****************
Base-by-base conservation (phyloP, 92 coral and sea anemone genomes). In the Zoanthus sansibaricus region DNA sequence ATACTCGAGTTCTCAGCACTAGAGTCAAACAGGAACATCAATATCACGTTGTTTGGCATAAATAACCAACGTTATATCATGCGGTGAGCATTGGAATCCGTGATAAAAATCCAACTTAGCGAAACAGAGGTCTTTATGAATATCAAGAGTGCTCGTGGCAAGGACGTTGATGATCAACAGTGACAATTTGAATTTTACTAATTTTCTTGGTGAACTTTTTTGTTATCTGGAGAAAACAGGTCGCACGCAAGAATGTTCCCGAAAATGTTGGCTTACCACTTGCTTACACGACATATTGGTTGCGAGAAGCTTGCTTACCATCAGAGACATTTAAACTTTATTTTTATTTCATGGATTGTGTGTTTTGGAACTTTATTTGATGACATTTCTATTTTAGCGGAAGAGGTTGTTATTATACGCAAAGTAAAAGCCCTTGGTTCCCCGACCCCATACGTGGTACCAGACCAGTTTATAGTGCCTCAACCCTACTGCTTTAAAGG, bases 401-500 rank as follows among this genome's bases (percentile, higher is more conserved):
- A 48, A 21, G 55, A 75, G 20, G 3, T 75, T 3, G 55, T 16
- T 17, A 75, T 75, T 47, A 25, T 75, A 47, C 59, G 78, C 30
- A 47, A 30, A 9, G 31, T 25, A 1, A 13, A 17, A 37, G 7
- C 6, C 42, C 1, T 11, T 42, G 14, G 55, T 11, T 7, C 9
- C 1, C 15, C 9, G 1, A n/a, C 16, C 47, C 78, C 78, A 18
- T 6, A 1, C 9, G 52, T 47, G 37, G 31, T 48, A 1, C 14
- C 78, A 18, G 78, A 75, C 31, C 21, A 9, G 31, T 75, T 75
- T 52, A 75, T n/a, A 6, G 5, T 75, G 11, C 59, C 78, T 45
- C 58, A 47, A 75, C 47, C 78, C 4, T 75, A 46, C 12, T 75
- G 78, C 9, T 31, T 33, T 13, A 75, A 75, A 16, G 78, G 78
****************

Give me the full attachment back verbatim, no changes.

Base-by-base conservation (phyloP, 92 coral and sea anemone genomes). In the Zoanthus sansibaricus region DNA sequence ATACTCGAGTTCTCAGCACTAGAGTCAAACAGGAACATCAATATCACGTTGTTTGGCATAAATAACCAACGTTATATCATGCGGTGAGCATTGGAATCCGTGATAAAAATCCAACTTAGCGAAACAGAGGTCTTTATGAATATCAAGAGTGCTCGTGGCAAGGACGTTGATGATCAACAGTGACAATTTGAATTTTACTAATTTTCTTGGTGAACTTTTTTGTTATCTGGAGAAAACAGGTCGCACGCAAGAATGTTCCCGAAAATGTTGGCTTACCACTTGCTTACACGACATATTGGTTGCGAGAAGCTTGCTTACCATCAGAGACATTTAAACTTTATTTTTATTTCATGGATTGTGTGTTTTGGAACTTTATTTGATGACATTTCTATTTTAGCGGAAGAGGTTGTTATTATACGCAAAGTAAAAGCCCTTGGTTCCCCGACCCCATACGTGGTACCAGACCAGTTTATAGTGCCTCAACCCTACTGCTTTAAAGG, bases 401-500 rank as follows among this genome's bases (percentile, higher is more conserved):
- A 48, A 21, G 55, A 75, G 20, G 3, T 75, T 3, G 55, T 16
- T 17, A 75, T 75, T 47, A 25, T 75, A 47, C 59, G 78, C 30
- A 47, A 30, A 9, G 31, T 25, A 1, A 13, A 17, A 37, G 7
- C 6, C 42, C 1, T 11, T 42, G 14, G 55, T 11, T 7, C 9
- C 1, C 15, C 9, G 1, A n/a, C 16, C 47, C 78, C 78, A 18
- T 6, A 1, C 9, G 52, T 47, G 37, G 31, T 48, A 1, C 14
- C 78, A 18, G 78, A 75, C 31, C 21, A 9, G 31, T 75, T 75
- T 52, A 75, T n/a, A 6, G 5, T 75, G 11, C 59, C 78, T 45
- C 58, A 47, A 75, C 47, C 78, C 4, T 75, A 46, C 12, T 75
- G 78, C 9, T 31, T 33, T 13, A 75, A 75, A 16, G 78, G 78